At the end of Boston’s Long Wharf is a glass and metal slab that tells a story of the city’s role in the trans-Atlantic slave trade. The monument stands to remind those walking along the waterfront that Boston was a hub for ships carrying African people who were sold into slavery.
The marker could be seen as a symbol of how the city is grappling with its past. But when it comes to slavery, and the centuries of systemic racism that followed, folks like NAACP Boston president Tanisha Sullivan want more than symbols for Black people — they want reparations.
“This is a conversation that is a long time coming, and action that is a long time in coming,” she said.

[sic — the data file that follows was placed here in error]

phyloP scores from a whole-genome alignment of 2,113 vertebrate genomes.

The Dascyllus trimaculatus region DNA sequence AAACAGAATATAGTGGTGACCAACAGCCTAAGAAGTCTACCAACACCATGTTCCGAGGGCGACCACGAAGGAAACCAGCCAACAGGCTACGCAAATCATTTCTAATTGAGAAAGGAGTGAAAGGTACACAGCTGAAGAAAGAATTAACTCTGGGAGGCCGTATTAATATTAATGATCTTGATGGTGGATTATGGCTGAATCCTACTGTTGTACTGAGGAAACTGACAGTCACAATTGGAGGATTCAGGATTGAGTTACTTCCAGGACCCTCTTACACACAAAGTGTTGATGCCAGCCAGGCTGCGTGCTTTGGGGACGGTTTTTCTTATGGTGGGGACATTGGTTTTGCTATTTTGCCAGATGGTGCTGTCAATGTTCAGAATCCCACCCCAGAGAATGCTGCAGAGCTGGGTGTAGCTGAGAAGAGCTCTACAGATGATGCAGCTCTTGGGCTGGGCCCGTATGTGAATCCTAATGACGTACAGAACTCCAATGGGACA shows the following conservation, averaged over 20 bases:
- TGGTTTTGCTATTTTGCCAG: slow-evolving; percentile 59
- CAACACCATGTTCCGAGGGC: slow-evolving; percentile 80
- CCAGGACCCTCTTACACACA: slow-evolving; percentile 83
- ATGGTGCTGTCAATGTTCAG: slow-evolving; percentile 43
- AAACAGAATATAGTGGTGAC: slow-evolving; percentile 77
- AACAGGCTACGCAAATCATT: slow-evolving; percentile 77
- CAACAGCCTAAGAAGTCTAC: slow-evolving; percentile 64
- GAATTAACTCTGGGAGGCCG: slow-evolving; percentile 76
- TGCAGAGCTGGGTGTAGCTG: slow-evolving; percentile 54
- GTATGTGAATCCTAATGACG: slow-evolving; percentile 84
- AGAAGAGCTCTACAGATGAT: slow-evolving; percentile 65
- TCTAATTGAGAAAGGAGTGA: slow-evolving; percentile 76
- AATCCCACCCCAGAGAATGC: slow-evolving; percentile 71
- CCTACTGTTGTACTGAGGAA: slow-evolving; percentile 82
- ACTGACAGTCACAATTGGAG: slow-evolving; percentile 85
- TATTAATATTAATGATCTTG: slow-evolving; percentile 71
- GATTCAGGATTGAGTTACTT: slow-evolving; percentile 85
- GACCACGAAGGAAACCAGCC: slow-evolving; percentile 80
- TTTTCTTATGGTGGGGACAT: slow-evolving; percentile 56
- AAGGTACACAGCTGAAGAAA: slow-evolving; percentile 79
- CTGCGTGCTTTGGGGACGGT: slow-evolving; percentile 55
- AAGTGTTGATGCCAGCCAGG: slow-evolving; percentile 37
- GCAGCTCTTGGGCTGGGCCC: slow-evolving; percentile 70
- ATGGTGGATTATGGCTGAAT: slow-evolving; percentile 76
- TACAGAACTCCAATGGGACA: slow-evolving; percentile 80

Some cities and towns across the country have begun initiatives to address reparations for Black residents who have been impacted by systemic racism, and Boston could soon join them.
At-large City Councilor Julia Mejia is leading an effort in City Hall to establish a commission that would examine the negative effects of slavery and racial discrimination on Boston’s Black residents and how the city can repair the damage.
“Even though slavery happened years ago, this is so much more than just slavery,” said Mejia. “It’s really about [addressing] the harm that has been caused and how we continue to pass on generational poverty year after year to Black Bostonians.”